As the chart shows, the 3 major Chinese players – Huawei, Lenovo and Xiaomi – now have had a global market share of 17.5%. And Samsung with its 20% share (down from 35% in Q3 2013), is clearly in their line of fire. But Apple is bound to be hit as well.
The smartphone market is also probably acting as a leading indicator for many other industries. It highlights how China’s slowdown means there is a vast amount of spare capacity in the world, which won’t ever be needed again.
This also means that deflation is inevitable as price wars intensify.
The smartphone market has been one of the ‘jewels in the crown” of the consumer electronics market. Yet today, it is rushing headlong into the world of the New Normal. We can all learn a lot about the outlook for the global economy from watching its development.
Until recently, the history was of astonishing growth, with the market growing 39% in 2013, for example:
- Samsung was the unquestioned market leader, as the chart shows, with 1/3rd of the market (blue line)
- Apple was a strong No 2, and highly profitable, with its niche market strategy (green)
- China was in 3rd position, with no clear value proposition and several players all struggling for scale (red)
But then in 2014, things began to change quite dramatically. Samsung suddenly found its middle market position being squeezed from both ends. From the top end it was hit by Apple, who finally entered the Chinese market in a major way and pushed its global market share to 20%. And it was hit from the bottom end by companies such as Xiaomi, Lenovo and Huawei selling very similar phones at much lower prices.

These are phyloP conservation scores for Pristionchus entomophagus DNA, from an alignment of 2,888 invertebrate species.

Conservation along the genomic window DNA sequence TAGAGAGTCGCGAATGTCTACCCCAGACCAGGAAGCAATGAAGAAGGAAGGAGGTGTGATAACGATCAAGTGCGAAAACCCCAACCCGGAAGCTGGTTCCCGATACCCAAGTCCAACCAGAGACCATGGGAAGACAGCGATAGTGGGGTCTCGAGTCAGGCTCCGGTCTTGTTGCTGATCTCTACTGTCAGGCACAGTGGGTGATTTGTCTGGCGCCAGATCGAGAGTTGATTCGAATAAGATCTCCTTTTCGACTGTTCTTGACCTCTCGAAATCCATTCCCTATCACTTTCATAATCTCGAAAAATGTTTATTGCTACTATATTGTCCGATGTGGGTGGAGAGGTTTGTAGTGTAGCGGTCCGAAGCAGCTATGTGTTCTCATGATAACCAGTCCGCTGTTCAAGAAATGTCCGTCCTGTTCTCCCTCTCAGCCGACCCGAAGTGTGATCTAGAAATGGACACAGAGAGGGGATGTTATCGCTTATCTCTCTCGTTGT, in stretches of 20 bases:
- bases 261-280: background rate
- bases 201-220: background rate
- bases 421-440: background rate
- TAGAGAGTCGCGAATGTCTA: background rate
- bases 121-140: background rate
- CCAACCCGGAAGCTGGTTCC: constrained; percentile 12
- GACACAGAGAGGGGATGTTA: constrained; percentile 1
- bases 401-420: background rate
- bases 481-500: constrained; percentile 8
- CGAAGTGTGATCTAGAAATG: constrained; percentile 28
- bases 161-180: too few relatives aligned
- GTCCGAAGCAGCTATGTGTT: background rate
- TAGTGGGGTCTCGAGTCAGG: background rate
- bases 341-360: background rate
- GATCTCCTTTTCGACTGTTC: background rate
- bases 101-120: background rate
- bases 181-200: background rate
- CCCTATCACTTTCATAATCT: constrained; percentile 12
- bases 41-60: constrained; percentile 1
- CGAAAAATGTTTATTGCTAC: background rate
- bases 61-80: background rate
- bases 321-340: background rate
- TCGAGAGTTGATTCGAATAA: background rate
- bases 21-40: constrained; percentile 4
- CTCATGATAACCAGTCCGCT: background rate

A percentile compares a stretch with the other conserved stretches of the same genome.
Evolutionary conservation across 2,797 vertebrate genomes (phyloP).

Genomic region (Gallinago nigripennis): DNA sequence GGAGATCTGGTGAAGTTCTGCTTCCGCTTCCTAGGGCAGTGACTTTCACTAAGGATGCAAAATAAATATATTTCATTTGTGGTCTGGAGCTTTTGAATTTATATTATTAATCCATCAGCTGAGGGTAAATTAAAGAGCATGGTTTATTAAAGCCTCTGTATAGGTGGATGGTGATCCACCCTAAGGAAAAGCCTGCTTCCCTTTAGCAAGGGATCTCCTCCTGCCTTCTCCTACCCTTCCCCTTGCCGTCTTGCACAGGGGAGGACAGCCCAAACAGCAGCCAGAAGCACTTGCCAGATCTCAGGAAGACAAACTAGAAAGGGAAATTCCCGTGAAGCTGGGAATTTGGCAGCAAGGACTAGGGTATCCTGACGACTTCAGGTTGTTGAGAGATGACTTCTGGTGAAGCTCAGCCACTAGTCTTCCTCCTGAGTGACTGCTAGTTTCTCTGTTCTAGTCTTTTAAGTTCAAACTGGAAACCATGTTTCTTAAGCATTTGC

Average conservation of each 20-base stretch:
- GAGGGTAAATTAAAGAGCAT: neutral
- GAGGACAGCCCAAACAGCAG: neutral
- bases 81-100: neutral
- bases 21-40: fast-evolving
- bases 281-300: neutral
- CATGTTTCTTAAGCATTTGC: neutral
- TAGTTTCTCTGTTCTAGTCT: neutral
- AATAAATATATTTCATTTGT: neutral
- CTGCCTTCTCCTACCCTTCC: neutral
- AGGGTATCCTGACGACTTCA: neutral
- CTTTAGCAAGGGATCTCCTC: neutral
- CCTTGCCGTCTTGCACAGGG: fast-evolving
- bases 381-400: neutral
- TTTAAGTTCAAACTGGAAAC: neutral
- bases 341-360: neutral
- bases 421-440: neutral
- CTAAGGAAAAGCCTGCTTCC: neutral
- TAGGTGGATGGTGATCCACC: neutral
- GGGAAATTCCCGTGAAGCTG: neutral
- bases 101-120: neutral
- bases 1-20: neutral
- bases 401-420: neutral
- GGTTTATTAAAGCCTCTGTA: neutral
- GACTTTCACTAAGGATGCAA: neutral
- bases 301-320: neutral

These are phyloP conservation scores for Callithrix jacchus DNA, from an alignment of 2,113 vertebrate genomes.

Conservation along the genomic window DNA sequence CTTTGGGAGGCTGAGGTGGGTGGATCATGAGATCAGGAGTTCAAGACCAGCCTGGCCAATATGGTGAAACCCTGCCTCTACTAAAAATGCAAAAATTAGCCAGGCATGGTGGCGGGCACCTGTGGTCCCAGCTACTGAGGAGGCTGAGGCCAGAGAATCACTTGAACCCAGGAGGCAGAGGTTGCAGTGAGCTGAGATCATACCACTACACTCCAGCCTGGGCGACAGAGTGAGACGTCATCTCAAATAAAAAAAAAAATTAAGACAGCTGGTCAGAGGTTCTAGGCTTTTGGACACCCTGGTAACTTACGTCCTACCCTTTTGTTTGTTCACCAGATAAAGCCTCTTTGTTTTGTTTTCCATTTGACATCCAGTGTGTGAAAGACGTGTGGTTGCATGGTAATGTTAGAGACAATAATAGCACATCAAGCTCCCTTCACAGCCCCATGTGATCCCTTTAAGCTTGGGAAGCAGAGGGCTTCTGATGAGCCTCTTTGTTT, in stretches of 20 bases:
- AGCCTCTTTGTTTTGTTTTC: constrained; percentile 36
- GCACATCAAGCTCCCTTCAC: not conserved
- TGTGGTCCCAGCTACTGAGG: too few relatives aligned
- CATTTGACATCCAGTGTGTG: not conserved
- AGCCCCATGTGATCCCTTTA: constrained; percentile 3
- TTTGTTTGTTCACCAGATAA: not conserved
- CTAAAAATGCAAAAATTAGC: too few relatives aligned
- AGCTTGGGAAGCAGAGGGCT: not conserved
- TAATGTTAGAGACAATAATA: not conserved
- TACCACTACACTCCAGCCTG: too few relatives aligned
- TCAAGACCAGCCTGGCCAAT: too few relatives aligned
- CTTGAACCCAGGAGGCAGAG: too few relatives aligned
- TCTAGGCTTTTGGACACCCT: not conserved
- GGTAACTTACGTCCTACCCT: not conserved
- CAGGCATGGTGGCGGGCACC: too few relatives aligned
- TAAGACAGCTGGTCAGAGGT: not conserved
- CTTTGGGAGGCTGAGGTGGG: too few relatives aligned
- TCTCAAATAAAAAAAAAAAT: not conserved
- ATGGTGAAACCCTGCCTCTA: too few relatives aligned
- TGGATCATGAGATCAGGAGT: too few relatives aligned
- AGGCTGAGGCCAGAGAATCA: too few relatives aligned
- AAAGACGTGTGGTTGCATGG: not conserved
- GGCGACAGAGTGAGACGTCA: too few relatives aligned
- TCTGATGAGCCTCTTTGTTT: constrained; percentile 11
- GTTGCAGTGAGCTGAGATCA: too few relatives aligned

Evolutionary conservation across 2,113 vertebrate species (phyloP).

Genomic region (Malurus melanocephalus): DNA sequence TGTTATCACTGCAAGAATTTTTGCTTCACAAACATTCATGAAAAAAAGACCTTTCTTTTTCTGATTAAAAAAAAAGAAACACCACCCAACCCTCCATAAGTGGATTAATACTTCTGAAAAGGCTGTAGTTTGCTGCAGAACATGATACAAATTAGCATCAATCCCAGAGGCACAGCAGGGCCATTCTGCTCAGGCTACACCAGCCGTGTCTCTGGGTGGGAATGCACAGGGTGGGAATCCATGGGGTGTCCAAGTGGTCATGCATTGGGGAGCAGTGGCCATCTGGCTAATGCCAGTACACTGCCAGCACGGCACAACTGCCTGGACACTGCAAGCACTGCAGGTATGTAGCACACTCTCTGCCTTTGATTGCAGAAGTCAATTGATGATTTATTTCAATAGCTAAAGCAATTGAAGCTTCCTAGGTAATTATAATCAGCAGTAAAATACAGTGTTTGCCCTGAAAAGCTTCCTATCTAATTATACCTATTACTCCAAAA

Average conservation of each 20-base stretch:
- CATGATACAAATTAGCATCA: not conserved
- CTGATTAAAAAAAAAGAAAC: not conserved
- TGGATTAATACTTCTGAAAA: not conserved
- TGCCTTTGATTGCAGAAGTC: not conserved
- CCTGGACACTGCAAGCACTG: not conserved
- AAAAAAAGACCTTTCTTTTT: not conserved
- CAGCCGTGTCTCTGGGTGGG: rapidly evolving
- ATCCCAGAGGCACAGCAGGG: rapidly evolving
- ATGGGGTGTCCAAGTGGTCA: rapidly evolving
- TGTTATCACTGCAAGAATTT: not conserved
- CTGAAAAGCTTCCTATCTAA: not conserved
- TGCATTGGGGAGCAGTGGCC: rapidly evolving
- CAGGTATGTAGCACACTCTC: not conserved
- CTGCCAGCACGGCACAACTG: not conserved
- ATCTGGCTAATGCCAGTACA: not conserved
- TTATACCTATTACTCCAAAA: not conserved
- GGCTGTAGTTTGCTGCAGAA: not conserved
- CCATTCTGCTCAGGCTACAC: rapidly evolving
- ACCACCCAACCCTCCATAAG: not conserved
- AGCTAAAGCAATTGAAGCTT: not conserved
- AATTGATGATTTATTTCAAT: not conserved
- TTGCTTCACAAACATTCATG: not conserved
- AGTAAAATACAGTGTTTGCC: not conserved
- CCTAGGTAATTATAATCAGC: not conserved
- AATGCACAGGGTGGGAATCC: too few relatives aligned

Suddenly, Samsung’s value proposition of having a larger screen than Apple, combined with ‘affordable luxury’ pricing, didn’t work so well. Major internal debate is now underway over future strategy. And it seems unlikely the current concept of offering different models for every minor segment, supported by a vast advertising budget, can continue.
In turn, the Korean, Taiwanese and Japanese companies who supply it with components are facing harder times. Sharp of Japan, for example, last week announced a $1.9bn loss and plans to sack one-tenth of its workforce. Korean companies have suffered too, with touchscreen panel manufacturer Iljin Dispay seeing profits fall 62%.
One might have thought that low-end Chinese companies would still be doing well. But they are being hit by the slowdown in their home market, where sales fell by 6% in Q1. In turn, this is forcing a major shift in their strategy.